Monthly Archives: January 2017

Legislative Update 1/20/2017

MAO Legislative Update
January 20, 2017
Eric Dick, MAO Lobbyist

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Premium Relief Bill Headed to Conference Committee
Legislators raced to pass bills to provide relief for those consumers who have seen skyrocketing premium increases in the health plans they purchase in the individual market.  The bills passed both the House and Senate, though in different versions.  A conference committee is expected to begin the work of negotiating a single bill as early as next week.  The Governor and his staff are likely to be heavily involved so that the legislature can vote on a final bill that can be quickly signed into law.

While both the House and Senate provide premium relief, they contain a number of different provisions.  The House bill (Rep. Joe Hoppe, R – Chaska) contains language purported to address the phenomenon of “surprise billing,” those instances where a patient receives care in a hospital or surgery center that is in the patient’s network, but some ancillary services – often anesthesia, radiology, or pathology – is provided by a non-network provider.  In these cases, patients are often surprised to receive bills from those providers that are not covered under their health plan.  Under this House provision, non-participating providers would be reimbursed at the level on in-network providers.  Physician groups have opposed these provisions, arguing that they would effectively strengthen the health plan’s negotiating power.  The language would also incentive health plans creating even more narrow networks.

In addition, the House bill was amended to include provisions that would repeal all of Minnesota’s mandated health coverage.   Gone, for instance, would be a requirement that all health plan products cover mental health treatments, cancer treatment, autism services, and dozens of other conditions and treatments.  Opponents argued that patients don’t plan or schedule a cancer diagnosis or mental health episode, and that a patient’s coverage must anticipate many possible medical needs.

The Senate bill, authored by Sen. Michelle Benson ( R – Ham Lake) does not contain the “surprise billing” language, nor does it include the repeal of mandated coverage of specific conditions and treatments.  It does include a section that would establish a reinsurance pool for those individuals and families with very high health care spending.  The provision would create an entity very similar to Minnesota Comprehensive Health Association, the state’s high risk pool that was dismantled when the Affordable Care Act established guarantee issue and precluded the use of preexisting conditions as disqualifying for coverage.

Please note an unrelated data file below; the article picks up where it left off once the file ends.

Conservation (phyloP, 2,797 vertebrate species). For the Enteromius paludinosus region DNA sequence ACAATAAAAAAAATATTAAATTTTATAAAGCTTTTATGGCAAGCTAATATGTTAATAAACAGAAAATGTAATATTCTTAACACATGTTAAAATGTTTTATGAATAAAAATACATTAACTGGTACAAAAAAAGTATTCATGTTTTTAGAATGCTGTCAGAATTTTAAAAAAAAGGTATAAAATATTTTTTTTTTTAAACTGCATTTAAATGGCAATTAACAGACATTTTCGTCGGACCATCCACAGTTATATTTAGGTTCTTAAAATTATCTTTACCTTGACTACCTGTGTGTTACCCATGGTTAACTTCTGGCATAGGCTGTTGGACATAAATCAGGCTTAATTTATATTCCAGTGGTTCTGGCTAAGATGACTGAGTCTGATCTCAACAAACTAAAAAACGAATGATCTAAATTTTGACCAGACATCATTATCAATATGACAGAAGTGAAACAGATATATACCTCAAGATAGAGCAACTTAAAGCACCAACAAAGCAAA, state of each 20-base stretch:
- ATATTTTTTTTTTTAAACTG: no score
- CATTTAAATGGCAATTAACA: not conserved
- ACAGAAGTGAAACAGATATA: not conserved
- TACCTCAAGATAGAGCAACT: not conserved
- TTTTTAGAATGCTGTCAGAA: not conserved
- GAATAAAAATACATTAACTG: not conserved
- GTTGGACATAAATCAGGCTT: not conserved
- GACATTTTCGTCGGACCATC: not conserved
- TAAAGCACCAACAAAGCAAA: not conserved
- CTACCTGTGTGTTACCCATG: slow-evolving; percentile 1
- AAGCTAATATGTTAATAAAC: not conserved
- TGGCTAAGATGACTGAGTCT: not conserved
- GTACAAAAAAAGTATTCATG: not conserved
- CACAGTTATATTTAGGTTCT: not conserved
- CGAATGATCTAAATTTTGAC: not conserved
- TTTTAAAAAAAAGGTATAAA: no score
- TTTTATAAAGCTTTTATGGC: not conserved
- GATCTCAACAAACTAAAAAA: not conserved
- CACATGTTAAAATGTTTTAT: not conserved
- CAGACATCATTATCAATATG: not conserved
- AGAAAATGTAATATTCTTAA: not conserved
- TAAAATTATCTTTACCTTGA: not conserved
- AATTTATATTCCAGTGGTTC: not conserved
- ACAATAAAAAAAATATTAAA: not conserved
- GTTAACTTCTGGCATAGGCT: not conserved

Both bills focus exclusively on the individual market, a relatively small part of Minnesota’s health insurance landscape.  None of the bills proposed would impact employee-provided health care plans.

The Governor has also proposed relief, though via a different mechanism.  While the House and Senate Republicans’ proposal would use Minnesota Management and Budget (MMB) to administer rebates for those paying high premiums, the Governor’s plan would “buy down” a consumer’s premium via direct payments to the health plans.   Dayton’s proposal is also not means tested, meaning all Minnesotans purchasing in the individual market would be eligible, while the Republicans’ plan uses a sliding scale based upon an individual or family’s income.

Cigar Taxes Cut Under Proposal; Other Tobacco Legislation Likely
The House Tax Committee considered a bill to lower the tax paid on “premium” cigars, those cigar which have a wholesale cost of more than $2.  Current law applies a tax of $3.50 on each of these premium cigars, though the bill would reduce that tax to $.50.  Unsurprisingly, the bill is supported by the tobacco industry, as well as cigar retailers.  Opposition to the bill was led by Minnesotans for a Smoke-Free Generation, a tobacco control coalition on which many physician groups participate.